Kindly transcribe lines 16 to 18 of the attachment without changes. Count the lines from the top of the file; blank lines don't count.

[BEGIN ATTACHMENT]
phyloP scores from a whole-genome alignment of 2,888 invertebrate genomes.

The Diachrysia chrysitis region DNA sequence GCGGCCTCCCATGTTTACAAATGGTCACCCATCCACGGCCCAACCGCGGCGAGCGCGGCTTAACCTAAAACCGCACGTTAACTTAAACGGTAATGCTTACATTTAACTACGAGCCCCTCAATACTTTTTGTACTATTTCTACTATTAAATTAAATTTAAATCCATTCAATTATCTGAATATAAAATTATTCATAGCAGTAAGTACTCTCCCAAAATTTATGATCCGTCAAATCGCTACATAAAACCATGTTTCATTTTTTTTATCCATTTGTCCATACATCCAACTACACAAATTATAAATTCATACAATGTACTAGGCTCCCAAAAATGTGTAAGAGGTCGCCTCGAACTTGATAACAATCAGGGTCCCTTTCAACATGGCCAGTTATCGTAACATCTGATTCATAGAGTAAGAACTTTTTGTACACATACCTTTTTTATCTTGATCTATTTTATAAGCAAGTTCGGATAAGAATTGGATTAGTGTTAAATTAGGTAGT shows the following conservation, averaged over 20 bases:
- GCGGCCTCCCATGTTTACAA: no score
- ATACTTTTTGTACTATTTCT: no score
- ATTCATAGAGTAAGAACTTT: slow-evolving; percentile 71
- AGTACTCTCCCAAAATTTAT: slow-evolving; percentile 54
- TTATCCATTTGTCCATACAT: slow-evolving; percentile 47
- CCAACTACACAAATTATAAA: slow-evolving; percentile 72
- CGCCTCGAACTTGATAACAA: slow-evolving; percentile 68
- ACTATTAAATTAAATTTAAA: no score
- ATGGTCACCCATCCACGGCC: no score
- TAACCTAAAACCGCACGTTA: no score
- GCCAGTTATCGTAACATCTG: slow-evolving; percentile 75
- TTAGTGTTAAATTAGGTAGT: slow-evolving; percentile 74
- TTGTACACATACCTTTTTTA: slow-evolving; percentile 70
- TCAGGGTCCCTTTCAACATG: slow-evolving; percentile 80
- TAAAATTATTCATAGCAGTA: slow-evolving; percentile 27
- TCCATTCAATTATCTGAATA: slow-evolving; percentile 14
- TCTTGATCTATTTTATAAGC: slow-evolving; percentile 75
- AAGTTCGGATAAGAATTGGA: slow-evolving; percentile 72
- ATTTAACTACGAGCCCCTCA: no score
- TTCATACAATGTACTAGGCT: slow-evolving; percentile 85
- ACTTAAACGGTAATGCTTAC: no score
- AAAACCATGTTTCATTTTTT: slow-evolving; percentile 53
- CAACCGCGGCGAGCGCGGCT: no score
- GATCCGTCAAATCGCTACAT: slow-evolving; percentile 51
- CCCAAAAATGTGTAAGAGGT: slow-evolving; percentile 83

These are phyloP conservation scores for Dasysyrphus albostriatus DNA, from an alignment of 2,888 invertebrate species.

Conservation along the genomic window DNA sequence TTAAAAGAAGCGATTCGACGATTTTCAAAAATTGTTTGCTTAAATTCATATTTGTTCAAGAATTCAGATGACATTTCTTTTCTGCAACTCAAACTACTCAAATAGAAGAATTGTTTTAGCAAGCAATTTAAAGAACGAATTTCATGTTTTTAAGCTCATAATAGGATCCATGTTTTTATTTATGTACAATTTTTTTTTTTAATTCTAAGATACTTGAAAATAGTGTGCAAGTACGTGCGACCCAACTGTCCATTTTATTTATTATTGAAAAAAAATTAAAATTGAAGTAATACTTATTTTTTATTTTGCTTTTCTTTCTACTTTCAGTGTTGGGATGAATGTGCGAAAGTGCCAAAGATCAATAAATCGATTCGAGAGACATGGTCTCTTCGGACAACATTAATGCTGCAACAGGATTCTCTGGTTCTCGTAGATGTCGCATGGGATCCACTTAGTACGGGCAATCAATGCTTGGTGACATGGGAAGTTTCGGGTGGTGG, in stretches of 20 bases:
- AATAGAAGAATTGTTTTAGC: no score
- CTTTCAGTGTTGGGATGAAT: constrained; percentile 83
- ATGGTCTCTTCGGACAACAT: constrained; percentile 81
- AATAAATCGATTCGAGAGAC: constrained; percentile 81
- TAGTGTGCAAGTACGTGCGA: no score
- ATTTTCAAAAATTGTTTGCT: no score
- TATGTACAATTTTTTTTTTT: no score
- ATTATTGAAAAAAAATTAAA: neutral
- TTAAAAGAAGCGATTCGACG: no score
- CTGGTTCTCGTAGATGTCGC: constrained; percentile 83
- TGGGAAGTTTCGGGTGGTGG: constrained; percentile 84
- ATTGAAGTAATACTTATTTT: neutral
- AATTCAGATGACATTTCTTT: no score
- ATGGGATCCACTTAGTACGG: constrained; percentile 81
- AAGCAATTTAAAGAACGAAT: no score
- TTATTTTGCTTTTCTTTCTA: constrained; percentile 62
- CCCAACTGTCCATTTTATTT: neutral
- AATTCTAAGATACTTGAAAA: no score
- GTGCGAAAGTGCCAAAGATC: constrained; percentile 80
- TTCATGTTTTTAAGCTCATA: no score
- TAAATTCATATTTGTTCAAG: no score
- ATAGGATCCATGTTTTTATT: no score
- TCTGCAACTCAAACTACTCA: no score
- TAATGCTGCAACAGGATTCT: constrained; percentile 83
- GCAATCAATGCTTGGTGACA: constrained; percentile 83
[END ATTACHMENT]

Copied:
- TCAGGGTCCCTTTCAACATG: slow-evolving; percentile 80
- TAAAATTATTCATAGCAGTA: slow-evolving; percentile 27
- TCCATTCAATTATCTGAATA: slow-evolving; percentile 14